Years ago, when my mother took her sister to Venice for the first time, as the boat from the airport turned into the Grand Canal she put her hands over her sister’s eyes.
“Don’t look yet,” my mother said.
My mother had been before. She was waiting for that moment when the lagoon comes in sight of the canal. When, especially at dusk, Venice resembles a Turner or a Canaletto. I’ve been there a dozen times now; it never changes, that moment when you feel the sheer shock of the arrival. When you’re swept over the water, in this city mirrored in water, into the iconic Venice.
So my mother waited. Then, the Campanile soaring overhead on her left, the Santa Maria della Salute with its great gray dome on her right, she took her hands from her sister’s eyes and said, “Now.”
Of the great cities, only a few give you this jolt when you arrive, this sense that you are both approaching someplace amazing and already in it, as if the arrival itself were part of the quintessential experience of being there. Others—London, Paris, Buenos Aires—are fabulous in themselves, but access to them is through a sprawl of dreary suburbs.
When I think of the great points of arrival, I mostly think of coming to them by car or boat or even on foot, when you get the real feel of the scale of the place, feel yourself a part of its life. You fly in; for the most part you’re disengaged. Even when the landscape below is spectacular, you’re above it, apart from it, a spectator in a metal tube at 35,000 feet.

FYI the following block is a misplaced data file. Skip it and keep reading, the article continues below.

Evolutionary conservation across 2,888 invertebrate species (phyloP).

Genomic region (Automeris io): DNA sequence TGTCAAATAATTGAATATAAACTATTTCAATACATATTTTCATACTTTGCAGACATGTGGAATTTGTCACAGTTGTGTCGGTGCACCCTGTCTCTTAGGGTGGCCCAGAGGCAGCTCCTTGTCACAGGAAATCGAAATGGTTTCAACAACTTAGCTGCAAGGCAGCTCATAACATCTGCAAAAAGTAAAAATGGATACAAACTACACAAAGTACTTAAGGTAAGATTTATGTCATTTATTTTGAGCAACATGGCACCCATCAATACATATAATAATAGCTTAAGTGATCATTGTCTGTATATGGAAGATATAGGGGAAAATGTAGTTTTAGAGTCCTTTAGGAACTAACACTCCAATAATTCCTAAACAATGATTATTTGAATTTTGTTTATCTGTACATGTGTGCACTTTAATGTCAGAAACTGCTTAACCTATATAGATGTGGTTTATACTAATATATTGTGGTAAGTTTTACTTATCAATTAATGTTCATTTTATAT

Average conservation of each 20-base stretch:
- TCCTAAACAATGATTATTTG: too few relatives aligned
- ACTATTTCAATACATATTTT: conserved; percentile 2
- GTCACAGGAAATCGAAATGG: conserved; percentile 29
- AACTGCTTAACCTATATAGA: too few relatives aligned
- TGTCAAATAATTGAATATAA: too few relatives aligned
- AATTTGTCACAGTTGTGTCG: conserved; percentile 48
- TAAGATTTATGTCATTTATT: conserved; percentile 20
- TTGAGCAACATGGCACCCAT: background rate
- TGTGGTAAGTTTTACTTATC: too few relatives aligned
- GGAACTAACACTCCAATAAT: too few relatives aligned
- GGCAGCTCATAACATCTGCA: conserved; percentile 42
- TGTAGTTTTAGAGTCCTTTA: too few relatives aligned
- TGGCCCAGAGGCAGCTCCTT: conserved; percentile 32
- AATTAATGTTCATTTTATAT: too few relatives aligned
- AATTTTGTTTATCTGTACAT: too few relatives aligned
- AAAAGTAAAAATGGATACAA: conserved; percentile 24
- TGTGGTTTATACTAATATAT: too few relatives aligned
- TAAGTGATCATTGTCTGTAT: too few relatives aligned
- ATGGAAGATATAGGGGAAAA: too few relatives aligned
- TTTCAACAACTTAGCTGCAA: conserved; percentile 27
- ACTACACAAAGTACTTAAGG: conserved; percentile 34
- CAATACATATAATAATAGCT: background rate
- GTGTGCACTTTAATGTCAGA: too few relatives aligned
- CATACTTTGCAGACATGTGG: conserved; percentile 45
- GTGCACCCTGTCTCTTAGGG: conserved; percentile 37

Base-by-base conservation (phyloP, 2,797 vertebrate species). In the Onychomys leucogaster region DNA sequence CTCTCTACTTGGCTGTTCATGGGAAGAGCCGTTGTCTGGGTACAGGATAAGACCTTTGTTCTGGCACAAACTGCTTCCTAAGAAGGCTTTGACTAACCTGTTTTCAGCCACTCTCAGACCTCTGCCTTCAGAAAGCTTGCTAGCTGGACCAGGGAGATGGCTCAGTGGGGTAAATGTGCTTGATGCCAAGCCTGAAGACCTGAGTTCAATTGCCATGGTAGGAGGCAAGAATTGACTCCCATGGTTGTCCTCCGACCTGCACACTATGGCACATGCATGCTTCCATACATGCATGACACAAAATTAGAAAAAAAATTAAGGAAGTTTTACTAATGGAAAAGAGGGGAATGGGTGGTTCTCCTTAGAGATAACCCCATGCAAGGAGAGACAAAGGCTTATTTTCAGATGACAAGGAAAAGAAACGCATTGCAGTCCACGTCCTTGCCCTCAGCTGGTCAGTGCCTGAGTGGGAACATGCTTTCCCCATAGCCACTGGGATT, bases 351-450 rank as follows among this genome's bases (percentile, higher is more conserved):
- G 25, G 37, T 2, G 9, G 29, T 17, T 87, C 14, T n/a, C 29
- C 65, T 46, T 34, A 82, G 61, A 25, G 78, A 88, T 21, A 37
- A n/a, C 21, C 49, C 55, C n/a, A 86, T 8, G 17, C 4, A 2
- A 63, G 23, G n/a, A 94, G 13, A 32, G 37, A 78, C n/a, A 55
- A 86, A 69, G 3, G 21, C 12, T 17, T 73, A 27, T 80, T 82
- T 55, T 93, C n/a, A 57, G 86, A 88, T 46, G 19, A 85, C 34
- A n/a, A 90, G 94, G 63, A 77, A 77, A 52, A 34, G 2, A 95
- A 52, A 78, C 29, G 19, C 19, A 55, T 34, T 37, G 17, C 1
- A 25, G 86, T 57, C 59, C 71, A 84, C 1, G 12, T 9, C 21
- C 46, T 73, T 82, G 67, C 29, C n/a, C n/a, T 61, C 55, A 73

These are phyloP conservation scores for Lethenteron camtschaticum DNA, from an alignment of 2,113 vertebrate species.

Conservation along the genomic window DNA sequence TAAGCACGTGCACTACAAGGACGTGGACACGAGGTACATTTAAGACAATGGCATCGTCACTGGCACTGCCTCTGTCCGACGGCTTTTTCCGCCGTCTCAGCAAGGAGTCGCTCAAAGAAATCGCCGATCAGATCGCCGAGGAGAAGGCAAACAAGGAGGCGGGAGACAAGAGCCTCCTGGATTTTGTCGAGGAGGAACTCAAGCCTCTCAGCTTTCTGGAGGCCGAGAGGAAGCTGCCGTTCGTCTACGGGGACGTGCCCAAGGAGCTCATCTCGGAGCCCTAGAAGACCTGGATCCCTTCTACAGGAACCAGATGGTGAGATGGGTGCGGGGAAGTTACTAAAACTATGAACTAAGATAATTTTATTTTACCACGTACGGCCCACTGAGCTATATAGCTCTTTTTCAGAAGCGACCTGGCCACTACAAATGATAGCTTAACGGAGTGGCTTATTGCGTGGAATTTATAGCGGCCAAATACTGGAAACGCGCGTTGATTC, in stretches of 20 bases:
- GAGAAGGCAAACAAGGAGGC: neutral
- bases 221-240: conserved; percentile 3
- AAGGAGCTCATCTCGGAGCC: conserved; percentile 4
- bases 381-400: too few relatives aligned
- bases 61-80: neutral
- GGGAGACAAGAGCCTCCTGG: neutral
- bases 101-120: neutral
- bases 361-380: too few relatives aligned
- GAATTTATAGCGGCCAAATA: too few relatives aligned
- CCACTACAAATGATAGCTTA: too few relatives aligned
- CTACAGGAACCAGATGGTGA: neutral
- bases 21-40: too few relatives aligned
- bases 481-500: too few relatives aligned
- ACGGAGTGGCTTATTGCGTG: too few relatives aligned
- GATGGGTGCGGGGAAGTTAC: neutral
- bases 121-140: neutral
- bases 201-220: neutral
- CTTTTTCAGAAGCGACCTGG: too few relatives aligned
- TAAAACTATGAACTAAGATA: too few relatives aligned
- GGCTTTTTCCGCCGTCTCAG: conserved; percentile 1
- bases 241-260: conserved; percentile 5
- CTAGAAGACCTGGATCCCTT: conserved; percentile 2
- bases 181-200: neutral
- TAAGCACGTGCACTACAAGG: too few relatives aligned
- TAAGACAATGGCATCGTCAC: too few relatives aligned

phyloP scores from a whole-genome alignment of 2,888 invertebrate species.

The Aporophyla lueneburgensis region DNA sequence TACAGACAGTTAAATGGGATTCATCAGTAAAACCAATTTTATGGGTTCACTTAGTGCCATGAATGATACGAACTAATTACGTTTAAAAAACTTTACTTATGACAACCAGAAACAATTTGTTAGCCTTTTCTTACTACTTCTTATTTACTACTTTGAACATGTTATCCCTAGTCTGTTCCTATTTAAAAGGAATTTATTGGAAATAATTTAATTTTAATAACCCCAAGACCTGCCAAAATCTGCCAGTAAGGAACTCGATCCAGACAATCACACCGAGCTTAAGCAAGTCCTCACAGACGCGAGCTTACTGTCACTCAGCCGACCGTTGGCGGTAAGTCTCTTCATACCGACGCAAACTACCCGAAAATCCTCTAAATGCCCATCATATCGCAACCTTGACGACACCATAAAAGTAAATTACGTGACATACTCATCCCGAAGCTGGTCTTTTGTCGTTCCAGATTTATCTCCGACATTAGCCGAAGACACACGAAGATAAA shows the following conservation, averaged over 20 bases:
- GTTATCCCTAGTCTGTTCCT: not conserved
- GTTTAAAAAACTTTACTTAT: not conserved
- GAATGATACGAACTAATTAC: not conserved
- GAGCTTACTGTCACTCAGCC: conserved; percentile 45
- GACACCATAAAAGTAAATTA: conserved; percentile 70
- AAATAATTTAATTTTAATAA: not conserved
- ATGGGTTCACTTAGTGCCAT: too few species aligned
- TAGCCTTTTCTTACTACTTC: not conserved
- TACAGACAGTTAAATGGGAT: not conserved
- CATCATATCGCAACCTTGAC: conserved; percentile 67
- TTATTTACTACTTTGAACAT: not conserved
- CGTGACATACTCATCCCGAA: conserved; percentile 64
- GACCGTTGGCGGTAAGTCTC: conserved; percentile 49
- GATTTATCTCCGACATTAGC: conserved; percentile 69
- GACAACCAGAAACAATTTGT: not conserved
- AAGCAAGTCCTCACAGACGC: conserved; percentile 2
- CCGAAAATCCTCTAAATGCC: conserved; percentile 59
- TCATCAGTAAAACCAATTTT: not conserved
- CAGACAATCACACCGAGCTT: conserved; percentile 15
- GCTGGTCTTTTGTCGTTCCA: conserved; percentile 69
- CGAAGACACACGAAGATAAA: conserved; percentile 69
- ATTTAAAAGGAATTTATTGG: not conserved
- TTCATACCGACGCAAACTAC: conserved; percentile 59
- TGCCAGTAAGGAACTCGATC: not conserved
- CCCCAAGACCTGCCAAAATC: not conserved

There are those startling arrivals that, almost without warning, reveal a place like a brilliant cut in a film, drawing you inexorably to it—remember that first sight of the desert in Lawrence of Arabia?
You drive from Los Angeles to Las Vegas, along endless freeways that dribble into the desert. Inevitably you need gas around Barstow, one of the most depressing towns on earth, a town without pity, where balls of old newspaper always seem to roll down the empty streets like tumbleweed. After that: nothing.
The known world gives way to primeval cliffs of sand and ancient rock with nothing here to suggest the dazzle of Vegas. But arrive at night and, about 10 miles out of town, the desert suddenly ignites, as if some wizard had flipped a cosmic switch. You’re already in Vegas—you feel the seductions of this theme park carved out of raw desert, this oasis of neon and money and make-believe. I have a love-hate relationship with Las Vegas. I see those lights; I can’t wait to get there. Once I’m gone—and I’m always ready to go—it seems to have all been a mirage.
Your relationship to a place affects your arrival, of course. On a first visit there is always the expectation. So long had I wanted to visit Oustau de Baumanière, the legendary hotel in Provence, that when I set out I felt almost burdened by the anticipation of something wonderful.
I arrived with a friend by car on the first day of spring. The mistral had blown through, washing the sky an improbable, heartrending blue. We skirted the village of Les Baux, carved out of rock. Surrounded by raw gray peaks, we drove down into a valley lush with orchards and vines, dotted with the buildings and gardens of the hotel. I thought of Lost Horizon, the 1933 novel where the hero, wandering in the Himalayas, suddenly arrives in a fertile valley where nobody ever gets old. I let out my breath.
There’s a different kind of suspense when you arrive at a much-loved place, hoping everything will be the same. It’s a childish longing, but I feel it every year now as we head for Chico Hot Springs, an inn in Montana. We drive out of the town of Livingston, cross the little bridge over the Yellowstone—yes, that’s the same fisherman at the river’s edge, isn’t it?—and then turn onto East River Road.